Sari Silk Ribbon is not only a beautiful fiber, but it has a fascinating story behind it’s origin as well. It can be used in so many different projects, from classic fiber work such as knit and crochet, to trendy DIY projects and jewelry making.
The Sari, or often called Saree, is a traditional garment worn by women throughout India. Sari quite literally means “strip of cloth” in Sanskrit, and its origin is traced all the way back to the Indus Valley Civilization, which existed from 2800-1800 BC. Sari’s were originally made from cotton, but around 2000 BC silk began to be woven into garments, thus becoming the classic Sari that we are the most familiar with. Embroidery and dye techniques applied to the silk showed the status of the woman wearing it, with more colorful and ornate embroidery representing wealthier women. While the style and draping evolved over time, Sari’s continued to be a staple in Indian womens wardrobes, particularly for weddings. After a few years of wear, Sari’s start to come apart, and instead of throwing out the elegant fabric, crafty women would salvage pieces and create other items from them, such as pillow cases and other home items, and even children’s garments. This recycling endeavor became more popular in at the run of the 21st century, with stores opening up specifically for this purpose. Soon thereafter, the Sari Silk Ribbon was born.
Sari Silk Ribbon is made from 100% Sari Silk material. It’s often called “Recycled Sari Silk Yarn”, but don’t let that fool you! Sari Silk Ribbon isn’t actually made in the same way that traditional recycled goods are made, but rather it is derived from remnants of Sari material that is either left over from creating the full Saris, or is from Saris that are no longer wearable. As opposed to throwing this material into landfills, this material is salvaged and created into something usable.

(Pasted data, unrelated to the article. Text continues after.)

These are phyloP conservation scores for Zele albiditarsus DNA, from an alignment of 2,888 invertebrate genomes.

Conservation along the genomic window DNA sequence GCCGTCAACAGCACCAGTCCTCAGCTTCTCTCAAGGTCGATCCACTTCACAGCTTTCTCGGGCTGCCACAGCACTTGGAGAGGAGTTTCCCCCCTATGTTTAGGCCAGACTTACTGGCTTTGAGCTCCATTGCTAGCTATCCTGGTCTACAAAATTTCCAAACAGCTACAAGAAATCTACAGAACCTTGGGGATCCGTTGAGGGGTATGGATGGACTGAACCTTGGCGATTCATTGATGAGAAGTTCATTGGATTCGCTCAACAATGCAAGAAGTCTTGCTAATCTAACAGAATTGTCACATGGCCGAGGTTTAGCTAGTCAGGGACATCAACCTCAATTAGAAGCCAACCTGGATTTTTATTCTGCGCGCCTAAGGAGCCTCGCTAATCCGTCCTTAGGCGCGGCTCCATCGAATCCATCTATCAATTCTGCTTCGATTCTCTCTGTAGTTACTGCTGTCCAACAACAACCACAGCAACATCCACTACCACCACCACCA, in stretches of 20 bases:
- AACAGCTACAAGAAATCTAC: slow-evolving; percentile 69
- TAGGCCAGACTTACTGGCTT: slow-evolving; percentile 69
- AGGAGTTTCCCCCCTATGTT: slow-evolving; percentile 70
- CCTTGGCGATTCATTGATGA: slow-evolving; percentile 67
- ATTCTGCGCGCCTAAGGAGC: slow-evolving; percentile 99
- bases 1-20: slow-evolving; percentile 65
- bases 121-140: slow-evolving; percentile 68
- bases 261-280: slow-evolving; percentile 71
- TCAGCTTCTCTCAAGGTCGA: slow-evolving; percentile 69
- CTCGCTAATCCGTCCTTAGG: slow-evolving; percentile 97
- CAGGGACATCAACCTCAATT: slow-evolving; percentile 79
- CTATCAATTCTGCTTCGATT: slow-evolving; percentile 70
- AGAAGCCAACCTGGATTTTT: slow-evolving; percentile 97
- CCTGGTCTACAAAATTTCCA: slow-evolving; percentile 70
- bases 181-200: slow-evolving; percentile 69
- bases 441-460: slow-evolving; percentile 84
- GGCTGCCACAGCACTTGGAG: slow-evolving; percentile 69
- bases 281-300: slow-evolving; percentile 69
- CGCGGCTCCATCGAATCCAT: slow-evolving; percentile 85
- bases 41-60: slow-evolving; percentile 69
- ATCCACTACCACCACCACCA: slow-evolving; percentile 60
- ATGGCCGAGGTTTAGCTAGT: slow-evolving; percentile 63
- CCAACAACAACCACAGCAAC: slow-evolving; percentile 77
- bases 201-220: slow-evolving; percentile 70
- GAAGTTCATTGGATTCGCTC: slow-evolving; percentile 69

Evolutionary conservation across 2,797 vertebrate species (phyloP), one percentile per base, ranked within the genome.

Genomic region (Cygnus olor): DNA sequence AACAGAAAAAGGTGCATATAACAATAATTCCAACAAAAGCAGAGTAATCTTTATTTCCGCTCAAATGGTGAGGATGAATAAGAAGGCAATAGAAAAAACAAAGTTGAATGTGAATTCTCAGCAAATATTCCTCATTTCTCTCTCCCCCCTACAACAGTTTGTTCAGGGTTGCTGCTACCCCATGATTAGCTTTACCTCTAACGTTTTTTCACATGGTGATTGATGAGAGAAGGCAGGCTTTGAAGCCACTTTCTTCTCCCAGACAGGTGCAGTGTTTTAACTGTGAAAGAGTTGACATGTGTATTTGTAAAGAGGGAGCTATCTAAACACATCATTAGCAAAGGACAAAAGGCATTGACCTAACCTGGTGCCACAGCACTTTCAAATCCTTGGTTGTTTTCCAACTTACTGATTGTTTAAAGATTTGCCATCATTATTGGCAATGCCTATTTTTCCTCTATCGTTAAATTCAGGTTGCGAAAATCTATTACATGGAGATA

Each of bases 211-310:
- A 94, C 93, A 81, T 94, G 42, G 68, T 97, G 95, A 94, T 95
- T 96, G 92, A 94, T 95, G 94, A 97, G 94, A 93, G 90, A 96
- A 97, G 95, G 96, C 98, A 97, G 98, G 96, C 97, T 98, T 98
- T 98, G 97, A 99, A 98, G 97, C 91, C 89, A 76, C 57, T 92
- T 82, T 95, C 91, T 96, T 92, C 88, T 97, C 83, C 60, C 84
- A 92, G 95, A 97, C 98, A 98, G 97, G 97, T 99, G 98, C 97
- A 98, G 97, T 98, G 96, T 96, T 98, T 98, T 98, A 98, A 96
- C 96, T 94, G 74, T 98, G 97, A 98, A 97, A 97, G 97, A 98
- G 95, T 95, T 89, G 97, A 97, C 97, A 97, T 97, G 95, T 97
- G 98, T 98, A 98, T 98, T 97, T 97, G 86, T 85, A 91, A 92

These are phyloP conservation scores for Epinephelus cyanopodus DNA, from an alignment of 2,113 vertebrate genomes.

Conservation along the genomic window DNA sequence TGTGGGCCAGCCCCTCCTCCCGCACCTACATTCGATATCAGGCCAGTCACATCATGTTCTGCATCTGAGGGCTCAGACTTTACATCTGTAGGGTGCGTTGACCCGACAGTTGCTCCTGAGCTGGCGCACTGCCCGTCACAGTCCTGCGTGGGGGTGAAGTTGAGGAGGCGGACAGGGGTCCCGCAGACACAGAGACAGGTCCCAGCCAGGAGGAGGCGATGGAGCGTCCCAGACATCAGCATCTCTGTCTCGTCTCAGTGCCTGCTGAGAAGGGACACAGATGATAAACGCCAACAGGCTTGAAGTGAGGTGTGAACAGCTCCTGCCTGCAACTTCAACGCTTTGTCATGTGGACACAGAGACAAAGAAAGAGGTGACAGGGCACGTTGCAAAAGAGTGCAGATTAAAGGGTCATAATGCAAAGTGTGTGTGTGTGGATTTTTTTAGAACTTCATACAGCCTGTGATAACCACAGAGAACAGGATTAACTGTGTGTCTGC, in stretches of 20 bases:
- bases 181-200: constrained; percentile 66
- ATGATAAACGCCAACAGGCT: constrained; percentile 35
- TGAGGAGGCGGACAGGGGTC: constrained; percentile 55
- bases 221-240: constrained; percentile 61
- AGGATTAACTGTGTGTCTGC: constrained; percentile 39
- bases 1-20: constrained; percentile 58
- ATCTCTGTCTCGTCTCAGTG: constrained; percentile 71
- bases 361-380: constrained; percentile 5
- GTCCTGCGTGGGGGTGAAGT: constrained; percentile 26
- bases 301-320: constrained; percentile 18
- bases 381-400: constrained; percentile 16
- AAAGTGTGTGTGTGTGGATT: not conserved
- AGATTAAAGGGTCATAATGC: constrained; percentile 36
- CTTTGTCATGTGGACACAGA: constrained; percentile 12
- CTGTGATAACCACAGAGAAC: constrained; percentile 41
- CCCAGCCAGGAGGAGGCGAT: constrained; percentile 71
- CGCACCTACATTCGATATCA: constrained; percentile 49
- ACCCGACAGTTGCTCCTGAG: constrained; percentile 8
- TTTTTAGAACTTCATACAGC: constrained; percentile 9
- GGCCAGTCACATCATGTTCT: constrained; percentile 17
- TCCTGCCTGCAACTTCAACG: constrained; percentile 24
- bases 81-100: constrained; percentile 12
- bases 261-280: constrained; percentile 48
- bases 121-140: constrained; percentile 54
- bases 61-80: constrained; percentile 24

Sari Ribbon consists of hand torn strips of leftover Sari material, that is then sewed together to create one continuous strip that is then rolled into a skein. Due to how the material is woven together, traditionally on a loom, once torn, the sari material rips in a straight line. Sometimes, the edges are kept frayed or unfinished (such as our Tibet Jewels Sari Silk Ribbon) while other times, the edges are seamed to create a more finished look (such as our Multicolored Finished Edge Sari Silk Ribbon)
Dyeing and coloring can occur either before or after the ribbon is made. In order to create the most uniform skein, dyeing happens after the ribbon is torn, sewn, then wrapped into a skein, and can be pigmented using natural dyes (such as herbs and fruit), or synthetic dyes. Even with this methodology, each skein of Sari Silk Ribbon is truly one of a kind, due to the slightly different techniques of each artisan, changing environmental factors, and materials on hand.
Sari Ribbon can be used for anything and everything, from traditional knit, crochet, and weaving projects to jewelry making, gift wrapping, mixed media art and even floral arrangements. Generally, Sari Ribbon is a super bulky fiber, meaning that the it is a thicker threaded fiber (ours are approximately ¼” thick), and lets you create projects much quicker than a smaller thread, such as lace.
Here are our some of our favorite Sari Silk Ribbon Projects:
Tips + Tricks
Note: Sometimes Sari Silk Ribbon will smell when you first get it. Not to fear! This is completely normal for natural silk products. Silk has a naturally musky, earthy smell, which can be enhanced after being packed in a box and sent from India. Along with that, India has a humid climate, with plenty of rain; their monsoon season is 4 months long, and lasts from June to September! If Sari Ribbon is made and packed during a particularly humid and rainy period, the smell can intensify. If it still smells after it is dried, you can either place it out in the sun, or put it in a sealed bag with dryer sheets.
Want to see a specific project with our Sari Silk Ribbon? Comment below and let us know!